Google is heavily promoting that it aims to simplify your life at Google I/O and this year Android Wear joins the list to make wearables smarter to make your life easier. The aim of Android Wear is to be contextually aware, voice enabled, seamless, and mobile first. Android Wear brings glanceable, contextual notification from your phone to your wrist so that you can perform tasks quickly and easily on the go.
On stage, Google says that style is important and that Android Wear will support both square and circular screens. People check their phones on average 125 times a day and Android Wear will address that by showing relevant information on your wrist. Android Wear will have an always-on display, similar to how a watch works, so you don't have to turn it on when you need it.
Android Wear is controlled by gestures. Swiping left and right will scroll you through notifications and cards, swiping up and down will bring up different commands. You can also customize and change your watch faces as well.
Additionally, notifications will sync between a phone and a watch so when you're dismissing a notification on one, it disappears on the other as well. When you get a notification, your watch will vibrate to let you know.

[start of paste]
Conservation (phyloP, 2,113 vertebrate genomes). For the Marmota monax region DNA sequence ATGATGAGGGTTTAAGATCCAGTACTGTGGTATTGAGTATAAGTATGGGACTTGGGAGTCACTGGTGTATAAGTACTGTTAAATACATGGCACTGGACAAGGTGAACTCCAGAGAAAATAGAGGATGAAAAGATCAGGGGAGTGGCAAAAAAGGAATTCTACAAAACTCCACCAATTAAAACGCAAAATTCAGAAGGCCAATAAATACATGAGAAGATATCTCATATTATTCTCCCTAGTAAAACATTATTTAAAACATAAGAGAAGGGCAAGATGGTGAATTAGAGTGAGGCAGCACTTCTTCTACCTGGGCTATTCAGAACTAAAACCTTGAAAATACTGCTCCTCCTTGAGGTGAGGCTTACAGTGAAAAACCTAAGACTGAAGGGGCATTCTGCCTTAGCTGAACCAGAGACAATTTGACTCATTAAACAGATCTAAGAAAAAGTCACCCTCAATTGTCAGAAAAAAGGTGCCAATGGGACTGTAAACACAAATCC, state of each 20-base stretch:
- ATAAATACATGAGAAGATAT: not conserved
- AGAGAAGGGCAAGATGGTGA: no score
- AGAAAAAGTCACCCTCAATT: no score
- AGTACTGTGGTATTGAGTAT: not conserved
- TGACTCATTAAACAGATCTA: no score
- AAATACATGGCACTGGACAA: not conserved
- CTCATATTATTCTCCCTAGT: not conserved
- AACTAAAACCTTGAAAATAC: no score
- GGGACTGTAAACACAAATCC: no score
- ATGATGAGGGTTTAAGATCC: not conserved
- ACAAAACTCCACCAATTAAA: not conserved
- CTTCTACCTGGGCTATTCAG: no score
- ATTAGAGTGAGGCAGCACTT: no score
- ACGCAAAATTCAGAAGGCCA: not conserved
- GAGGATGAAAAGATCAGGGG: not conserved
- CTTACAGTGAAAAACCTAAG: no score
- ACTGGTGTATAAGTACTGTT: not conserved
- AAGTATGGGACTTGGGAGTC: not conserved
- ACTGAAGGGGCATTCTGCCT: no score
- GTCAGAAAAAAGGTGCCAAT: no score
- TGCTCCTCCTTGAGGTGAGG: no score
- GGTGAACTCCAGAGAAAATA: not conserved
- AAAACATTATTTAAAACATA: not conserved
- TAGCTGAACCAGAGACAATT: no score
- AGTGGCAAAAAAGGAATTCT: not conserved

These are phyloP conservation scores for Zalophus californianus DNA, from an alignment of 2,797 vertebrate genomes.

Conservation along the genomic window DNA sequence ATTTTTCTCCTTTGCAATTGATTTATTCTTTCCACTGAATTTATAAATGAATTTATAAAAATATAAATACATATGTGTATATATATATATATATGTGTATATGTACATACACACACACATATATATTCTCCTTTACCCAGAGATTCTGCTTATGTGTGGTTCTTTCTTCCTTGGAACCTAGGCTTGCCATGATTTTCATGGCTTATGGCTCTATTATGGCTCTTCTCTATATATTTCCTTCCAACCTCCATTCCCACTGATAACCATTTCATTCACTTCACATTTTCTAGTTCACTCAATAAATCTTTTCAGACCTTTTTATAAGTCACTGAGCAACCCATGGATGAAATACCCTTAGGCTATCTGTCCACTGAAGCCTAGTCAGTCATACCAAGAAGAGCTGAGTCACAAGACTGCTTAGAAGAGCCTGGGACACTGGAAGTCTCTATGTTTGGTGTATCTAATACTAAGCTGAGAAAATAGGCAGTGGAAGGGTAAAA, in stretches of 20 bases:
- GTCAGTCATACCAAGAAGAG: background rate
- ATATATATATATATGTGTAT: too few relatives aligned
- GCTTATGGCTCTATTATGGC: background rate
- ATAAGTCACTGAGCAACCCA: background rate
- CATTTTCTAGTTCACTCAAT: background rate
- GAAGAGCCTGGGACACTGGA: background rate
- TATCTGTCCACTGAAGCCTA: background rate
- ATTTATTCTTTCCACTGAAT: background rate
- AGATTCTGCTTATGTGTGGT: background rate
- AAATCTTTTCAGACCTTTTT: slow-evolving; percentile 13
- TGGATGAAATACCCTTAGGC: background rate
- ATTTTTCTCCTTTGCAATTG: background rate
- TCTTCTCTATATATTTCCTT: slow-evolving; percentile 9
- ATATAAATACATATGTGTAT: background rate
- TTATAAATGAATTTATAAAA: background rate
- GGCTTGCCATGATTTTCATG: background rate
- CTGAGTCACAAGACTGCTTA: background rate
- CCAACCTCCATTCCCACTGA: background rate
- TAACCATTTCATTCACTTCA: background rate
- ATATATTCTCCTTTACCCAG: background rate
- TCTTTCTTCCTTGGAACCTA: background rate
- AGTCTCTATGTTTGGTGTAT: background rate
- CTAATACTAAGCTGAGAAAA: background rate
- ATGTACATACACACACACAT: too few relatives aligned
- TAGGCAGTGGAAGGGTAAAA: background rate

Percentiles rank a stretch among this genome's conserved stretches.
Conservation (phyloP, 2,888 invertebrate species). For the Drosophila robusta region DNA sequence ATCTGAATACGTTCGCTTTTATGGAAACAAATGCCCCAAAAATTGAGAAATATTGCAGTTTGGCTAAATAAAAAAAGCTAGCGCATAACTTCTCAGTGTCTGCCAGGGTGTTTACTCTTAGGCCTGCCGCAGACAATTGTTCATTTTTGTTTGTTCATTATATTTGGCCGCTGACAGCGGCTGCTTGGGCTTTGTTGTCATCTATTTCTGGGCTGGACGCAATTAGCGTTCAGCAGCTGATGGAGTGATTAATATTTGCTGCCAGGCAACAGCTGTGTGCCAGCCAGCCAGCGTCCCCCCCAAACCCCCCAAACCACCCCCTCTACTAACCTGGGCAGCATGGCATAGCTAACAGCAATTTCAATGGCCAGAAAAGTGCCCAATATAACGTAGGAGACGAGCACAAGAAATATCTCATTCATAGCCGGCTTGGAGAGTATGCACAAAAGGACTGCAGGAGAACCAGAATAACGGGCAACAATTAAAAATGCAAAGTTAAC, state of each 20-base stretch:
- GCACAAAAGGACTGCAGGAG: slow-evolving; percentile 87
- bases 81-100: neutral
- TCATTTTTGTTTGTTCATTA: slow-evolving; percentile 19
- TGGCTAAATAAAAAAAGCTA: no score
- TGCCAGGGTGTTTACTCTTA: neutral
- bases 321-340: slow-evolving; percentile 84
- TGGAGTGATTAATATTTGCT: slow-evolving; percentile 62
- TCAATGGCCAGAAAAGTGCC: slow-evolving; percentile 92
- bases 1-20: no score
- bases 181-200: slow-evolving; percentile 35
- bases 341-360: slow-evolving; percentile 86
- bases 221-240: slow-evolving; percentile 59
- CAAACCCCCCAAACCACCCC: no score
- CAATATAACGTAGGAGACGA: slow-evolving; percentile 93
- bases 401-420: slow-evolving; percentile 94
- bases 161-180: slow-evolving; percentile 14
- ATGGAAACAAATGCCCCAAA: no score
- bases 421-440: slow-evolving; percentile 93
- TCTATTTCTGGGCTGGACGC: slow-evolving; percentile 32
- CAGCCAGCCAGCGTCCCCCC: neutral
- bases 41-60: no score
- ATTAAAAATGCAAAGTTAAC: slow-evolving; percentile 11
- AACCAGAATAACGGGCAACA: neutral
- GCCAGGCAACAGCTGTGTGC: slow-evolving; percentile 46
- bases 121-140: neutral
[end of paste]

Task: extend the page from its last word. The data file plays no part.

Android Wear will show information like when your package will be delivered, and using the GPS location from your phone, when you get home, Android Wear will remind you to check for that package if you were gone all day. It could also track footsteps and allows you to use the microphone to activate Google Now and Google search.
Android Wear watches will be water resistant at launch.
Google says the Android Wear SDK will be available today to developers and developers can code apps so that these apps deliver notifications to Android Wear automatically.
Voice will be a big component of Android Wear and Google demonstrated how Android Wear can be used to summon a ride using Lyft's ride service. When a user arrives at a destination, voice can be used to leave the Lyft driver a rating as well.